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Gaming Guru

Joe Weinert

Atlantic City Roundup

10 November 2003

ATLANTIC CITY -- Business began returning to normal at Tropicana Casino and Resort in Atlantic City a week after a parking garage under construction collapsed and killed four workers.

Demolition crews painstakingly cut down a wobbly, unsupported 100-foot concrete wall left standing after the collapse, allowing the casino to reopen its adjacent 604-room West Tower hotel and half of its existing parking garage.

The garage and West Tower had temporarily opened two days after the crash, allowing employees and guests to scatter through the buildings for 24 hours to retrieve their belongings and cars. Both buildings had been evacuated after the collapse, leaving 800 cars and loads of clothes and personal items unavailable.

"Our guests have been completely understanding and supportive and have offered their condolences to the families (of the construction workers killed)," Tropicana spokeswoman Maureen Siman said.

All of Tropicana's 1,625 hotel rooms are permanently now open, although guests have to walk across Pacific Avenue to access the West Tower instead of using the elevated walkway. Authorities are unsure when the walkway and the other half of Tropicana's garage will reopen.

Investigators from the Occupational Safety & Health Administration officials have not determined why the garage collapsed and have no timeline for filing their report. Neither Tropicana parent Aztar Corp. nor construction officials can say whether the garage collapse damaged the integrated 502-room hotel tower and retail area also under construction.

Tropicana's $245 million expansion was scheduled to open in March. Aztar officials said they are unable to determine a new timetable.


Gov. James McGreevey's Democratic party took control of both houses of the New Jersey Legislature in midterm elections, an situation analysts say should be worrisome for Atlantic City casino bosses.

"Democratic control may be negative for the casinos, given Gov. McGreevey's attempts to raise taxes and expand gaming," Banc of America Securities analyst Andrew Susser said in a note to clients.

McGreevey surprised the industry last February with his call for $135 million in new gaming taxes and a push to allow racetrack slots. In the end, the Legislature approved $90 million in new taxes and the racino idea went nowhere.

But with a projected $4 billion deficit next year the casinos' chief political ally, Republican state Sen. Bill Gormley, now in the minority, the casinos are already working hard to avoid a tax redux.

"We have to create relationships with people we've never had to before, and from an industry standpoint, and specifically from a Harrah's standpoint, we're doing that right now," said David Jonas, who oversees Harrah's Atlantic City and Showboat Casino-Hotel for Harrah's Entertainment.

Casinos will rely less on Gormley and are attempting to forge new ties with Democratic leaders, Jonas said. Casinos also need to emphasize their charitable contributions in the powerful northern half of the state and emphasize their Casino Reinvestment Development Authority funding up there, he said.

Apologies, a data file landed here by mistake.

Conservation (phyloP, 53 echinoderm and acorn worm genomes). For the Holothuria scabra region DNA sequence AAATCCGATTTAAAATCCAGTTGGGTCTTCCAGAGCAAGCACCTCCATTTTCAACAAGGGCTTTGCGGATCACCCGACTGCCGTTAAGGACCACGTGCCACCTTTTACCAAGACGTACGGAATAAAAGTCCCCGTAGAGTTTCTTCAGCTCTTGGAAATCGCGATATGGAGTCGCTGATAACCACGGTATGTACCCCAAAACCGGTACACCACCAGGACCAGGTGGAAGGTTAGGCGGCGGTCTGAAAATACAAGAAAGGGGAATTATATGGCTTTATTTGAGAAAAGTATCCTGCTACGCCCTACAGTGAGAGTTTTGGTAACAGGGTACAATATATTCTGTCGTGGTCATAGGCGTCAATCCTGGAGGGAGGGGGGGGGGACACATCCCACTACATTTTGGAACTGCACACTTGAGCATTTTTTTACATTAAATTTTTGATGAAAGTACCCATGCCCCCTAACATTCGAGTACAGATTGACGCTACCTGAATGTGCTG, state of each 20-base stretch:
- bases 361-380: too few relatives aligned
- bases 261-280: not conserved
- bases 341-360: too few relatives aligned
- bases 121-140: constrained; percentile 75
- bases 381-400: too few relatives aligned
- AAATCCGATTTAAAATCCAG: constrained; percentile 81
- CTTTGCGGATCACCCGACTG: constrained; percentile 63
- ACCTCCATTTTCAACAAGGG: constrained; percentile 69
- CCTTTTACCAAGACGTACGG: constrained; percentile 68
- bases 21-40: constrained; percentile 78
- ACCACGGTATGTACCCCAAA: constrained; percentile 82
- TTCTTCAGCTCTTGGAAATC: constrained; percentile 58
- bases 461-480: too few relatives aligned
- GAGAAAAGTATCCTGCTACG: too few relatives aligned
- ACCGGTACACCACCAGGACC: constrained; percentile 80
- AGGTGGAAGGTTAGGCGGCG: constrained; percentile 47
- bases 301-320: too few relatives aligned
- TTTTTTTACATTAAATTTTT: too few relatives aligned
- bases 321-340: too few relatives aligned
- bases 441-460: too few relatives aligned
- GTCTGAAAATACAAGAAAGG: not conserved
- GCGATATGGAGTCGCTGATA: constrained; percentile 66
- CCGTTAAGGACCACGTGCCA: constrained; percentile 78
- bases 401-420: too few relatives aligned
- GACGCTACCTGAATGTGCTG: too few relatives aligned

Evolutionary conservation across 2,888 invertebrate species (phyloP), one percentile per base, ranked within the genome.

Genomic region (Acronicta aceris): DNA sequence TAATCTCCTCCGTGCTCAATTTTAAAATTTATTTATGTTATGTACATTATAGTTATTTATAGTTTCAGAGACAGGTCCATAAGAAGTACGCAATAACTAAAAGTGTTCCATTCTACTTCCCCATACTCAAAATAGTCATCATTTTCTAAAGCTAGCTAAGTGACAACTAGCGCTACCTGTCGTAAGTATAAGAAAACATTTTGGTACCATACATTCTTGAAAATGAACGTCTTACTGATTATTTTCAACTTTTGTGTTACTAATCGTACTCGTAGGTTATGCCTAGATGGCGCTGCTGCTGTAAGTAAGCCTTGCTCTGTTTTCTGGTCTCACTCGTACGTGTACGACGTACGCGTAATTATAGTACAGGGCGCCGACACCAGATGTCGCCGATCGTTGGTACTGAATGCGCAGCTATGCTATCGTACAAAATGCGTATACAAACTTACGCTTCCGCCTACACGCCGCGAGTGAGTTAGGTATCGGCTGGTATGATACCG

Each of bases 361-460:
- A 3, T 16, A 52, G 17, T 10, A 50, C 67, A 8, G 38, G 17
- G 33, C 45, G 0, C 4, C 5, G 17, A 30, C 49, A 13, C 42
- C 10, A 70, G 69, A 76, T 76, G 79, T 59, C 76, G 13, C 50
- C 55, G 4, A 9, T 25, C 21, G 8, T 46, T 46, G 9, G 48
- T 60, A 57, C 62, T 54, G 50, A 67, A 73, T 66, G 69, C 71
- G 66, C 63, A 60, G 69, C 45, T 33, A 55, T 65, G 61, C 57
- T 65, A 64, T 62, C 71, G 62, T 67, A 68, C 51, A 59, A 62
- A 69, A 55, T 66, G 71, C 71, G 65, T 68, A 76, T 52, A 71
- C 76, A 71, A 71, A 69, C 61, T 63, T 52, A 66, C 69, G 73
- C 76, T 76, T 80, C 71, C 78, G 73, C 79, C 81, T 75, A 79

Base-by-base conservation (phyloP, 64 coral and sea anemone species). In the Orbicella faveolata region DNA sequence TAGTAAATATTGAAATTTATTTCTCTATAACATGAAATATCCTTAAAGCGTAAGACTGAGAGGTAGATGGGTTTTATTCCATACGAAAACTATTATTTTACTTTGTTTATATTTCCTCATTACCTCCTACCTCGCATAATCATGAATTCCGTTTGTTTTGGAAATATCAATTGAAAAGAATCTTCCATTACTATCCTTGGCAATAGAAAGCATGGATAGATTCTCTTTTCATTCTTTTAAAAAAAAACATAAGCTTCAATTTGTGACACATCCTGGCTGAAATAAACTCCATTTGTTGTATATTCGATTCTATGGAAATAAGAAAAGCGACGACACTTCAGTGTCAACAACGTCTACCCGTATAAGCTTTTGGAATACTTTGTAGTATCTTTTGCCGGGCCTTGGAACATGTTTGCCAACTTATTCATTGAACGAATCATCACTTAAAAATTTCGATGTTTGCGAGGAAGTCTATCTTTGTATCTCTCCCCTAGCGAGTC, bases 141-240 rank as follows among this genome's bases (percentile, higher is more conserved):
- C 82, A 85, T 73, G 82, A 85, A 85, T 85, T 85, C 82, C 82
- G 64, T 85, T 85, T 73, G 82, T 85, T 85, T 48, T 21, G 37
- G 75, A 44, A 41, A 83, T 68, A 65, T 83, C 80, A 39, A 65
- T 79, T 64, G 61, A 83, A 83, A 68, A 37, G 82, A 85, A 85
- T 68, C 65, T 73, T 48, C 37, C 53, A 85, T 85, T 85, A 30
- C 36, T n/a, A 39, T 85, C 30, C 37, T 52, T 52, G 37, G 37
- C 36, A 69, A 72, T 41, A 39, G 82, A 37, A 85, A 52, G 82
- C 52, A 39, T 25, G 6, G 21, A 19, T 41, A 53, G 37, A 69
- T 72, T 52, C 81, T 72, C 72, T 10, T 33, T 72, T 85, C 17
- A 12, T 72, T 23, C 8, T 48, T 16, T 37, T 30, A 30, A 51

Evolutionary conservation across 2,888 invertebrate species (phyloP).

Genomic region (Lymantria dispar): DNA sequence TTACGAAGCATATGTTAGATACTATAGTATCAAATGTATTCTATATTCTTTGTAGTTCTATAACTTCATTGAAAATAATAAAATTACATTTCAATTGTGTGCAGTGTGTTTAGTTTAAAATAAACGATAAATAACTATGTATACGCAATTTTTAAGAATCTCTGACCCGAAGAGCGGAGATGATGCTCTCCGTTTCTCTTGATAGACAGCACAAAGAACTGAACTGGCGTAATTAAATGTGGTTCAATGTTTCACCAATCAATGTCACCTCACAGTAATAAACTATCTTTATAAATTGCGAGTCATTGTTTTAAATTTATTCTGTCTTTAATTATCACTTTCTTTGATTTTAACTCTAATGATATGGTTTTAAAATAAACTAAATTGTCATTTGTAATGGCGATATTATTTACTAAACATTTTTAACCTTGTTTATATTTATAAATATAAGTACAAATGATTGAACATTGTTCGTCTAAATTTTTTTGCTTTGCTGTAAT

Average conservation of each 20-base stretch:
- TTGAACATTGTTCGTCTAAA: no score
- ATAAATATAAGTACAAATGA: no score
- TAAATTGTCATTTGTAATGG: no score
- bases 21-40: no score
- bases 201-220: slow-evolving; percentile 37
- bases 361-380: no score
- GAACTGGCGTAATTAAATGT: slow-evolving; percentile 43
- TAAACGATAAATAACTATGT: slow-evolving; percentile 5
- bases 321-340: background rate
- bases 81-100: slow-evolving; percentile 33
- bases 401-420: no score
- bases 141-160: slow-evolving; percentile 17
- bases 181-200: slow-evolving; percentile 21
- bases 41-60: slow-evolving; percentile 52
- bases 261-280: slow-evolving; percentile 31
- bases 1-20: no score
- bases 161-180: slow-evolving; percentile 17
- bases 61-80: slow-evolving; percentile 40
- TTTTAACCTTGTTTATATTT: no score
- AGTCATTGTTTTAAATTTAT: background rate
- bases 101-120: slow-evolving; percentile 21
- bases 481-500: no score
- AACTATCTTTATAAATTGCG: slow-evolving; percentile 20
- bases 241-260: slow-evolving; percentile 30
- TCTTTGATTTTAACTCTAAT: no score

McGreevey's chief of staff, Jamie Fox, said the governor wants to avoid taxing the industry but can offer no guarantees at this point.

"The treasurer is looking at the budget. . We want to avoid any type of new taxes, but it's too premature," Fox said. As for reviving the racino idea, Fox said: "VLTs are not on the table. There are a number of different legal opinions (about whether allowing them would require a popular vote), but quite frankly, it's not under discussion."


Poor third-quarter results prompted Standard & Poor's to downgrade the ratings outlook from "stable" to "negative" for $1.8 billion of junk-bond debt carried by Donald Trump's casino company.

The revision affects the $1.3 billion Trump Atlantic City Associates notes backed by Trump Taj Mahal and Trump Plaza and the $490 million Trump Casino Holdings notes backed by Trump Marina and Trump Indiana.

Standard & Poor's reaffirmed its rating of CCC-plus (poor to default) for the Trump Atlantic City notes and B-minus (speculative or low grade) for the Trump Casino Holdings notes.

S&P analyst Michael Scerbo said upgrades are unlikely given the impact of the new Borgata Hotel Casino & Spa on the Trump casinos' and because the seasonally slower winter season is approaching.


Sands Casino Hotel is offering business executives something they won't find at any other casino: dinner with a multibillionaire.

Executives can buy their way into the "Million Dollar Deal: Showdown at the Sands" poker tournament for $10,700, which includes the unusual perk of having dinner with Carl Icahn, the renowned financier and Sands' principal owner.

The "Business Persons' Package" includes a $10,200 buy-in to Sands' poker tournament, round-trip limo from Philadelphia, three nights in the casino's hotel, private poker instruction and the gala dinner with Icahn.

Legend has it that Icahn began his investment career with $4,000 in poker winnings in the early 1960s. He's now worth $7.3 billion and is the 26th richest American, according to Forbes magazine. His holdings include the Stratosphere and Arizona Charlie's casinos in Las Vegas.

(Joe Weinert covers the gaming industry for The Press of Atlantic City. He can be reached at